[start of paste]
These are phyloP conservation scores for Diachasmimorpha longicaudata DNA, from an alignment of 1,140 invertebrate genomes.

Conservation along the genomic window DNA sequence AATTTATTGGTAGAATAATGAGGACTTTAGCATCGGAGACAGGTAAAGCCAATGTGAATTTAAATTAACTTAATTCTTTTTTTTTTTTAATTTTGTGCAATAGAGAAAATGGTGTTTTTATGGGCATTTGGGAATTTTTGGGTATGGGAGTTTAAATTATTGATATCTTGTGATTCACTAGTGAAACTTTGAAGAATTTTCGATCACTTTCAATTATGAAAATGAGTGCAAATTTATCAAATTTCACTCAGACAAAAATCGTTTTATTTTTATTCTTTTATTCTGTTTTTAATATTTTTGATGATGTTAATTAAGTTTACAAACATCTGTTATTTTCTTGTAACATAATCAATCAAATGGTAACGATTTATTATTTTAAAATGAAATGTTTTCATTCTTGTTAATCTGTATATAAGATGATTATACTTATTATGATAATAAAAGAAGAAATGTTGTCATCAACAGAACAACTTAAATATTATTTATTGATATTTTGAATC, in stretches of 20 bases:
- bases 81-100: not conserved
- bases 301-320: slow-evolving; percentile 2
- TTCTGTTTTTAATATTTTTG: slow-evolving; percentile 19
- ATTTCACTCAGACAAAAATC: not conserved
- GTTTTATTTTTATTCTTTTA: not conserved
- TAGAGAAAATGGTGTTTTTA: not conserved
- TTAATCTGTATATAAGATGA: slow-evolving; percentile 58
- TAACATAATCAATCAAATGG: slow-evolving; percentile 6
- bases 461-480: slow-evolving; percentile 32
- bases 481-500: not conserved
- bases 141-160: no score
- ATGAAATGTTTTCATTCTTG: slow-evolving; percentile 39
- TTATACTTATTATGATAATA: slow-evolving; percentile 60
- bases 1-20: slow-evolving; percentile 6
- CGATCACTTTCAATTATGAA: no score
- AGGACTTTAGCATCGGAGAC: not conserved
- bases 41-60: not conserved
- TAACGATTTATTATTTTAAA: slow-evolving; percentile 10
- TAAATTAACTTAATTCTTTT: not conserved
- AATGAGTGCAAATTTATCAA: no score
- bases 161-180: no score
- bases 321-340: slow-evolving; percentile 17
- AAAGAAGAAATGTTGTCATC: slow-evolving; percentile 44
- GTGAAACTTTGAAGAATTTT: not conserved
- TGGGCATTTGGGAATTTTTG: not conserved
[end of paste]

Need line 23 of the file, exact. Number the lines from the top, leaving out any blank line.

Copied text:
- bases 161-180: no score